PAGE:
These thoughts are taken from John C. Maxwell’s book The 21 Indispensable Qualities of A Leader.
“The world has never seen a great leader who lacked commitment” (18).
“Effective communicators focus on the people with whom they’re communicating… Who is my audience? What are their questions? What needs to be accomplished?” (26).
“If you follow your passion–instead of others’ perceptions–you can’t help becoming a more dedicated, productive person. And that increases your ability to impact others” (85).
“If you want to grow your organization, you have to remain teachable” (144).
Quoting Gilbert Amelio,
“Developing excellent communication skills is absolutely essential to effective leadership. The leader must be able to share knowledge and ideas to transmit a sense of urgency and enthusiam to others. If a leader can’t get a message across clearly and motivate other to act on it, then having a message doesn’t even matter” (23).
[[This is written to be especially applicable for high school graduates but the points apply to us all.]]
- Don’t forget about God and your personal convictions. You could gain the world, popularity and an inconceivably high GPA, but if you forfeit your soul it profits you nothing. In Jesus alone is there abundant life.
- Be in Christian community. Go to church. Read your Bible. Pray. Sing songs of praise to God.
- Talk to your pastor or spiritual mentor. Let them know when you have questions or are struggling with something.
- Have a personal development plan and record your goals and how you’re going to get there. And then do those things.
- Exercise. Just do it.
- Work ahead when possible.
- Do fun stuff but don’t be stupid. Always consider the possible consequences of your actions.
- Have fun but make the most of your time. For instance, maybe turn off Candy Crush and don’t binge-watch as much Sponge Bob, or whatever. Maybe even turn the Internet off every once and awhile. It’s won’t be gone forever, I promise.
- Have fun. Although it feels difficult these are probably the funniest and easiest years of your life.
- Build relationships. Build relationships with your peers but also with professors, advisors, and bosses. Network (but not just for the purpose of networking. Actually care about people). And meet new people, different people. Say hi to people that you normally wouldn’t say hi to.
- Explore your interests and abilities. As you consider the future, keep an open mind.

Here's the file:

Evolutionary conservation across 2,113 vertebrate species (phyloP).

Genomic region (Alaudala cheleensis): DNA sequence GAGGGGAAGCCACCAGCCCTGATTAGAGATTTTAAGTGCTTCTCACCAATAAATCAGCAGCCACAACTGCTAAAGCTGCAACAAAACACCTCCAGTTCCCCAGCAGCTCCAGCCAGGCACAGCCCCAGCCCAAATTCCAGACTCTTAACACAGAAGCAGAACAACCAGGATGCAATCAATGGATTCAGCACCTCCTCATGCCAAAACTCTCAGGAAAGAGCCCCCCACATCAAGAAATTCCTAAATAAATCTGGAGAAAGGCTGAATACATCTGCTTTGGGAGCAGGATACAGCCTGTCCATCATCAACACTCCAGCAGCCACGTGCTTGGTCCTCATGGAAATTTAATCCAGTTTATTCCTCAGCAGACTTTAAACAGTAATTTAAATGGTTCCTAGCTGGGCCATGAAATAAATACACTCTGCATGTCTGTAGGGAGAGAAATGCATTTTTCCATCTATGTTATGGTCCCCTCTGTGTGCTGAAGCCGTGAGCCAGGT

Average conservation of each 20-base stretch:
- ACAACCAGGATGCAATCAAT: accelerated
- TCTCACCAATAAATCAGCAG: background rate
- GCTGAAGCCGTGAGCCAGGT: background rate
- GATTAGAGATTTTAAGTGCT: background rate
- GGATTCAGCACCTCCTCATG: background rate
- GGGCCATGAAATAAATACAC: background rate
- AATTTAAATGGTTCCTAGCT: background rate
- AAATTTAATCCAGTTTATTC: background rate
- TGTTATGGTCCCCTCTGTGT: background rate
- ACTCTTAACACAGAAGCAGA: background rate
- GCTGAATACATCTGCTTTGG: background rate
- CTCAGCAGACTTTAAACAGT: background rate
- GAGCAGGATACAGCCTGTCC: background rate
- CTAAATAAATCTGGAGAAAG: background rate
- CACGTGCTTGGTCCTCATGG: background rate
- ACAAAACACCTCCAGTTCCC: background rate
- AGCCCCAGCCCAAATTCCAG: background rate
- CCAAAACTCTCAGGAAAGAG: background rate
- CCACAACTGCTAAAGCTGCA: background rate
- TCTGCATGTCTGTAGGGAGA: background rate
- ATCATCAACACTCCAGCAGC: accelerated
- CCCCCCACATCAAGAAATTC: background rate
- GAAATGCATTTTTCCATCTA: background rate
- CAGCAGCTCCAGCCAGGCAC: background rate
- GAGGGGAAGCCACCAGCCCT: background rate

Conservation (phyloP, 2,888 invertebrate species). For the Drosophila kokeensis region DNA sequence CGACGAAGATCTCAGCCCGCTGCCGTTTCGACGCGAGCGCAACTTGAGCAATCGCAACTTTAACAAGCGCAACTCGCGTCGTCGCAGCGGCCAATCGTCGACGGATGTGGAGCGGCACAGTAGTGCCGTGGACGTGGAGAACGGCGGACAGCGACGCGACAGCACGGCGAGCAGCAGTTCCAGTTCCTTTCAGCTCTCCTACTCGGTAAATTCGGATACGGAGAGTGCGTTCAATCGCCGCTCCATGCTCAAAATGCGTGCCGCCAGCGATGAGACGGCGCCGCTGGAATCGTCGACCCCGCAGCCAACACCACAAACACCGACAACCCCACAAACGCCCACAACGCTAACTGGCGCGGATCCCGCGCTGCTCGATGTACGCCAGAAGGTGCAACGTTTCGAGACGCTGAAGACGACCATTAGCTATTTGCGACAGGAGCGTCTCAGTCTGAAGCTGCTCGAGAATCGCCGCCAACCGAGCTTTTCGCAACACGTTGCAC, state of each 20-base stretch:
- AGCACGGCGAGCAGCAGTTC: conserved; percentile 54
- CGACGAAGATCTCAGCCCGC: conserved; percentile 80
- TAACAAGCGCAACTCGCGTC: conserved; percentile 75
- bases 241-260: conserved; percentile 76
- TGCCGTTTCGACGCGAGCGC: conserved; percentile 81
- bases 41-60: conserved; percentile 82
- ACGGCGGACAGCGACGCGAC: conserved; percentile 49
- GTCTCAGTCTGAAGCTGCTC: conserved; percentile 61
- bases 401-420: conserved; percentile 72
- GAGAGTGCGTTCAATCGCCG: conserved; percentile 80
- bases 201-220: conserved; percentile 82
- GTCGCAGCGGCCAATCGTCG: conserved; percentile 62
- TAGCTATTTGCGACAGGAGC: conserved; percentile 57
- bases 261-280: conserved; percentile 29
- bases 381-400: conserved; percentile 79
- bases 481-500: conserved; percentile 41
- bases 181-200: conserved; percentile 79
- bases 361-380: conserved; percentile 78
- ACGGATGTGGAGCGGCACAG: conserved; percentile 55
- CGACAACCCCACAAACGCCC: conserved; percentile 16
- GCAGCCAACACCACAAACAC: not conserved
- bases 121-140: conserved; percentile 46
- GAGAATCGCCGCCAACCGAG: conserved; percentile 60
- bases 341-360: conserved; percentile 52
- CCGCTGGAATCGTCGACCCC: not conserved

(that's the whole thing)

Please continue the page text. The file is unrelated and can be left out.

- Ask questions and ask for help (in all sorts of settings).
- Learn about finances. Make a budget. Learn about investing. Don’t take out a loan unless you really have to.
- Get there ten minutes early and leave ten after. Talk to your professor or boss and listen to the questions that your peers have.
- Stop your horrible habits now, don’t wait.
- Write things down (your schedule, thoughts, wishes, dreams, and the occasional poem). Your brain dumps its memory every night, your phone or notebook doesn’t.
- Ask questions. Interact with the content you’re being taught. Share your opinions (though, not in an obnoxious know-it-all way)
- Read the syllabus. Love the syllabus. Live and die by the syllabus.
- Call your parents and siblings (if you have them).
- Prioritize! Don’t procrastinate! If you prioritize well you have more room to procrastinate.
- Love learning for the sake of learning, not just for the grade. A love for learning will serve you better than your GPA.
- Chose your friends wisely.
- Chose your “special someone” wisely.
- Enjoy the work you do even if you don’t enjoy it.
- Remember one side sounds right until you hear the other. This is a proverb that holds true in all areas
- “I read it on the internet” doesn’t equal truth (even if you see the same thing in a few places).
- Relativism is actually harmful. Unless there is objective truth, the exhortation for people to be kind (e.g. planet care, respecting others, and not harming others) is subjective and relative to the whim of individuals (and thus doesn’t really need to be heeded).*
- Read books. Read blogs, read news articles, but let the biggest part of your diet be books, especially old books that have stood the test of time.
- Do your work. Your professor should know what they’re doing. So, do the work that they assign.
- Keep your own list. Remember what you have learned and pass it on.
*”To abandon facts is to abandon freedom. If nothing is true, then no one can criticize power, because there is no basis on which to do so. If nothing is true, then all is spectacle. The biggest wallet pays for the most blinding lights” (Timothy Snyder, *On Tyranny*).